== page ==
_ _ II. An order for the offering of a sheaf of the first-fruits, upon the second day of the feast of unleavened bread; the first is called the sabbath, because it was observed as a sabbath (Leviticus 23:11), and, on the morrow after, they had this solemnity. A sheaf or handful of new corn was brought to the priest, who was to heave it up, in token of his presenting it to the God of Heaven, and to wave it to and fro before the Lord, as the Lord of the whole earth, and this should be accepted for them as a thankful acknowledgment of God's mercy to them in clothing their fields with corn, and of their dependence upon God, and desire towards him, for the preserving of it to their use. For it was the expression both of prayer and praise, Leviticus 23:11. A lamb for a burnt-offering was to be offered with it, Leviticus 23:12. As the sacrifice of animals was generally attended with meat-offerings, so this sacrifice of corn was attended with a burnt-offering, that bread and flesh might be set together on God's table. They are forbidden to eat of their new corn till this handful was offered to God; for it was fit, if God and Israel feast together, that he should be served first. And the offering of this sheaf of first-fruits in the name of the whole congregation did, as it were, sanctify to them their whole harvest, and give them a comfortable use of all the rest; for then we may eat our bread with joy when we have, in some measure, performed our duty to God, and God has accepted our works, for thus all our enjoyments become clean to us. Now, 1. This law was given now, though there was no occasion for putting it in execution till they came to Canaan: in the wilderness they sowed no corn; but God's feeding them there with bread from heaven obliged them hereafter not to grudge him his share of their bread out of the earth. We find that when they came into Canaan the manna ceased upon the very day that the sheaf of first-fruits was offered; they had eaten of the old corn the day before (Joshua 5:11), and then on this day they offered the first-fruits, by which they became entitled to the new corn too (Leviticus 23:12), so that there was no more occasion for manna. 1. This sheaf of first-fruits was typical of our Lord Jesus, who has risen from the dead as the first-fruits of those that slept, 1 Corinthians 15:20. That branch of the Lord (Isaiah 4:2) was then presented to him, in virtue of the sacrifice of himself, the Lamb of God, and it was accepted for us. It is very observable that our Lord Jesus rose from the dead on the very day that the first-fruits were offered, to show that he was the substance of this shadow. 3. We are taught by this law to honour the Lord with our substance, and with the first-fruits of all our increase, Proverbs 3:9. They were not to eat of their new corn till God's part was offered to him out of it (Leviticus 23:14), for we must always begin with God, begin our lives with him, begin every day with him, begin every meal with him, begin every affair and business with him; seek first the kingdom of God.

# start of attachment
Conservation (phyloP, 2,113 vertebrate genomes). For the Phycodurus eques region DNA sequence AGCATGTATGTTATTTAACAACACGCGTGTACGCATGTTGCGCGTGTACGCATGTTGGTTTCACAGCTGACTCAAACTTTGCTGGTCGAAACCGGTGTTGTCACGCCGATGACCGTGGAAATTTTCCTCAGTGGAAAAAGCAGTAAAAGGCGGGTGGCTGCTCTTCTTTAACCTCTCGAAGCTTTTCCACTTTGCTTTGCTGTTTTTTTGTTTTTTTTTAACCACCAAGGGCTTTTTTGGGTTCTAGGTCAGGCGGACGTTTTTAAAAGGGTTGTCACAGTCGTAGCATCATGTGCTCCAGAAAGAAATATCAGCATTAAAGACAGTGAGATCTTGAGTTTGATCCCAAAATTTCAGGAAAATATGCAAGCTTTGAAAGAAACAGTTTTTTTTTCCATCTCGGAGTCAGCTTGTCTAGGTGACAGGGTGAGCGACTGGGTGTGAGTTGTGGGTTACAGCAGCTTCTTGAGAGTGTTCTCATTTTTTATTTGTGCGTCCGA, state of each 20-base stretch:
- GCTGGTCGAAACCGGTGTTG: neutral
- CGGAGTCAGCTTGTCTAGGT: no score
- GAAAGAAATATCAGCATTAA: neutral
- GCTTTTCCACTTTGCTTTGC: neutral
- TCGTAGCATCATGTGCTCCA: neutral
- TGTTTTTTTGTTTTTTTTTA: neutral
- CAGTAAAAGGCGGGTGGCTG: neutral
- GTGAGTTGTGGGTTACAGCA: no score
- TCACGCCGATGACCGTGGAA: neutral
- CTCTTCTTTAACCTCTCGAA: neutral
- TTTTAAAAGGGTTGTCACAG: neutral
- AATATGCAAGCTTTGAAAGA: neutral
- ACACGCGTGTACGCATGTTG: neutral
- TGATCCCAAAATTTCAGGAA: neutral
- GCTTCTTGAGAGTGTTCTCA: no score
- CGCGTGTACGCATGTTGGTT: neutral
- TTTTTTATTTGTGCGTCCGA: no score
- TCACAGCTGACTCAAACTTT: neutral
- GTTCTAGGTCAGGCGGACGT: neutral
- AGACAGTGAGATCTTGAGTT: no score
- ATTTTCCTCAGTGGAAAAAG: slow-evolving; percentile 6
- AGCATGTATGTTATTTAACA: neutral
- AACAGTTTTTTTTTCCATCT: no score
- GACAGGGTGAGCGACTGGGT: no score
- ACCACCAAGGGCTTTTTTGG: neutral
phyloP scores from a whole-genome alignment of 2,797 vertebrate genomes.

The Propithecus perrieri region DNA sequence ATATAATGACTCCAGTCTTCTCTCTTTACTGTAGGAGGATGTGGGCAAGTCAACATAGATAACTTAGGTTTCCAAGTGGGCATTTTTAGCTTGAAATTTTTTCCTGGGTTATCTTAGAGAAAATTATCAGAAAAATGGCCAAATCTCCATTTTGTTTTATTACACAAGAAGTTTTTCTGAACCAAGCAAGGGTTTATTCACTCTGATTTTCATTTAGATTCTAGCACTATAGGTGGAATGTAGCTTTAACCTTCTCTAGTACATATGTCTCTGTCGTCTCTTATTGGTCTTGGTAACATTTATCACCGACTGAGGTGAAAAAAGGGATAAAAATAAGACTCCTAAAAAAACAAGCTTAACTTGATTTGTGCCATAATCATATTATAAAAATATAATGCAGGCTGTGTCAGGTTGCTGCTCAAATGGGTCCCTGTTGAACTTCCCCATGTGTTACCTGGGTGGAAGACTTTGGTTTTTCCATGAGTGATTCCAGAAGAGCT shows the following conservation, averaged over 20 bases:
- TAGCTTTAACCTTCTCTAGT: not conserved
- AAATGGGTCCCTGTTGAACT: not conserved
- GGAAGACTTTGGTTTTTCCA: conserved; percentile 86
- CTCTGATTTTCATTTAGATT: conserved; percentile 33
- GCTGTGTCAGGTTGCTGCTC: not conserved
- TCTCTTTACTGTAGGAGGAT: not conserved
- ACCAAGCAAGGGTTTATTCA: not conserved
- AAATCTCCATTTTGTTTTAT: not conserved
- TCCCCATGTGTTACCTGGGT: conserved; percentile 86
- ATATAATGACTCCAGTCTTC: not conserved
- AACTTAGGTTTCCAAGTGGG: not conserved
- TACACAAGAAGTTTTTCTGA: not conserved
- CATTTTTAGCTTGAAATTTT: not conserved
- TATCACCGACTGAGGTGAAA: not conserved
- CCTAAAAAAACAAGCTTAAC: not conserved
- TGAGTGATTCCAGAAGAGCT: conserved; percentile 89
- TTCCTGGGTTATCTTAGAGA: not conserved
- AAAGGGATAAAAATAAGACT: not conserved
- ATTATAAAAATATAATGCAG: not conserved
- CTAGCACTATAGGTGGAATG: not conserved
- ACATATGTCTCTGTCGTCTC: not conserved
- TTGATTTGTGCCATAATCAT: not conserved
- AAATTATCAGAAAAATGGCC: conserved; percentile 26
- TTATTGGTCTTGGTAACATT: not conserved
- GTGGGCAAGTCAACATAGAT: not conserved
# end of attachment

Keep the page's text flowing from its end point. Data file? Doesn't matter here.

John Wesley's Explanatory Notes

Leviticus 23:4

These are the feasts of the Lord — Or rather, the solemnities: (for the day of atonement was a fast:) and so the word is used, Isaiah 33:20, where Zion is called the city of our solemnities.

Geneva Bible Translation Notes

Leviticus 23:4

These [are] the feasts of the LORD, [even] holy convocations, which ye shall proclaim in their (a) seasons.

(a) For the sabbath was kept every week, and these others were kept only once every year.

Cross-Reference Topical ResearchStrong's Concordance

Leviticus 23:2 Speak unto the children of Israel, and say unto them, [Concerning] the feasts of the LORD, which ye shall proclaim [to be] holy convocations, [even] these [are] my feasts.
Leviticus 23:37 These [are] the feasts of the LORD, which ye shall proclaim [to be] holy convocations, to offer an offering made by fire unto the LORD, a burnt offering, and a meat offering, a sacrifice, and drink offerings, every thing upon his day:
Exodus 23:14 Three times thou shalt keep a feast unto me in the year.
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Ex 23:14. Lv 23:2, 37.